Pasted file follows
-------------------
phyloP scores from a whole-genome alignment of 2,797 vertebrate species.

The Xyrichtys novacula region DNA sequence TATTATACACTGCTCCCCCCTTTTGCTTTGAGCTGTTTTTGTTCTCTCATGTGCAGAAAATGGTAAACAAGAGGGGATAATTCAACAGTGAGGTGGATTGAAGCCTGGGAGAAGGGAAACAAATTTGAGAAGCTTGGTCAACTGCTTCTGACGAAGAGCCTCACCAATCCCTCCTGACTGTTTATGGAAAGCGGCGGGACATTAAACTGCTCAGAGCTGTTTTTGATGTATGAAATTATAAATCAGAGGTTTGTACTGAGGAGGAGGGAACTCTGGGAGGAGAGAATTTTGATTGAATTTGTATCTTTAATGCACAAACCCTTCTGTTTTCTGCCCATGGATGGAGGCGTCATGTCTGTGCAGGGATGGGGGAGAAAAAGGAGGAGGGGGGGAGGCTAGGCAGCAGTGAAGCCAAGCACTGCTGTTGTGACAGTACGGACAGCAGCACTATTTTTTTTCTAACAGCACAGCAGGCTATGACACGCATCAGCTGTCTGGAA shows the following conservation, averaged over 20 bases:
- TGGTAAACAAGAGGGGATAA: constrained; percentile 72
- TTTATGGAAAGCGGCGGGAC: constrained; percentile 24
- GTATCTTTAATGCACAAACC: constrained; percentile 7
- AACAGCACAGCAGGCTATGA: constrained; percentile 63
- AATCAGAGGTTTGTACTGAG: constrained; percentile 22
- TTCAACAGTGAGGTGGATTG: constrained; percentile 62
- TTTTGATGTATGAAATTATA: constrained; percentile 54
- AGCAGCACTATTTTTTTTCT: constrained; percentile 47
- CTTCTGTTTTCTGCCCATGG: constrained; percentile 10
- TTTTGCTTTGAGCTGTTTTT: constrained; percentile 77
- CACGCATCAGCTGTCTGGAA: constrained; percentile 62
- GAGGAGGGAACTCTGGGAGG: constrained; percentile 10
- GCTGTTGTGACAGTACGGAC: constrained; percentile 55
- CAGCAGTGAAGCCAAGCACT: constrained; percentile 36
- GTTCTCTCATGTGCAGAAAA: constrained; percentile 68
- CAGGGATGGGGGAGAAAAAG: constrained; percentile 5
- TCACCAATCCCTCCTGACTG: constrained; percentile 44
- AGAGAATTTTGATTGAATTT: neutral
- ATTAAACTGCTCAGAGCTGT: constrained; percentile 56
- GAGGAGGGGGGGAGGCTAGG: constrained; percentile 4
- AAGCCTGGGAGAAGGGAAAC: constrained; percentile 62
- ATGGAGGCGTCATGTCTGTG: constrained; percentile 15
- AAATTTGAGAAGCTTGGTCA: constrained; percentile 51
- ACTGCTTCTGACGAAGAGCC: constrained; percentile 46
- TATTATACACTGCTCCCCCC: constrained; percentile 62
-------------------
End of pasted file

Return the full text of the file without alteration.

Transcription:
phyloP scores from a whole-genome alignment of 2,797 vertebrate species.

The Xyrichtys novacula region DNA sequence TATTATACACTGCTCCCCCCTTTTGCTTTGAGCTGTTTTTGTTCTCTCATGTGCAGAAAATGGTAAACAAGAGGGGATAATTCAACAGTGAGGTGGATTGAAGCCTGGGAGAAGGGAAACAAATTTGAGAAGCTTGGTCAACTGCTTCTGACGAAGAGCCTCACCAATCCCTCCTGACTGTTTATGGAAAGCGGCGGGACATTAAACTGCTCAGAGCTGTTTTTGATGTATGAAATTATAAATCAGAGGTTTGTACTGAGGAGGAGGGAACTCTGGGAGGAGAGAATTTTGATTGAATTTGTATCTTTAATGCACAAACCCTTCTGTTTTCTGCCCATGGATGGAGGCGTCATGTCTGTGCAGGGATGGGGGAGAAAAAGGAGGAGGGGGGGAGGCTAGGCAGCAGTGAAGCCAAGCACTGCTGTTGTGACAGTACGGACAGCAGCACTATTTTTTTTCTAACAGCACAGCAGGCTATGACACGCATCAGCTGTCTGGAA shows the following conservation, averaged over 20 bases:
- TGGTAAACAAGAGGGGATAA: constrained; percentile 72
- TTTATGGAAAGCGGCGGGAC: constrained; percentile 24
- GTATCTTTAATGCACAAACC: constrained; percentile 7
- AACAGCACAGCAGGCTATGA: constrained; percentile 63
- AATCAGAGGTTTGTACTGAG: constrained; percentile 22
- TTCAACAGTGAGGTGGATTG: constrained; percentile 62
- TTTTGATGTATGAAATTATA: constrained; percentile 54
- AGCAGCACTATTTTTTTTCT: constrained; percentile 47
- CTTCTGTTTTCTGCCCATGG: constrained; percentile 10
- TTTTGCTTTGAGCTGTTTTT: constrained; percentile 77
- CACGCATCAGCTGTCTGGAA: constrained; percentile 62
- GAGGAGGGAACTCTGGGAGG: constrained; percentile 10
- GCTGTTGTGACAGTACGGAC: constrained; percentile 55
- CAGCAGTGAAGCCAAGCACT: constrained; percentile 36
- GTTCTCTCATGTGCAGAAAA: constrained; percentile 68
- CAGGGATGGGGGAGAAAAAG: constrained; percentile 5
- TCACCAATCCCTCCTGACTG: constrained; percentile 44
- AGAGAATTTTGATTGAATTT: neutral
- ATTAAACTGCTCAGAGCTGT: constrained; percentile 56
- GAGGAGGGGGGGAGGCTAGG: constrained; percentile 4
- AAGCCTGGGAGAAGGGAAAC: constrained; percentile 62
- ATGGAGGCGTCATGTCTGTG: constrained; percentile 15
- AAATTTGAGAAGCTTGGTCA: constrained; percentile 51
- ACTGCTTCTGACGAAGAGCC: constrained; percentile 46
- TATTATACACTGCTCCCCCC: constrained; percentile 62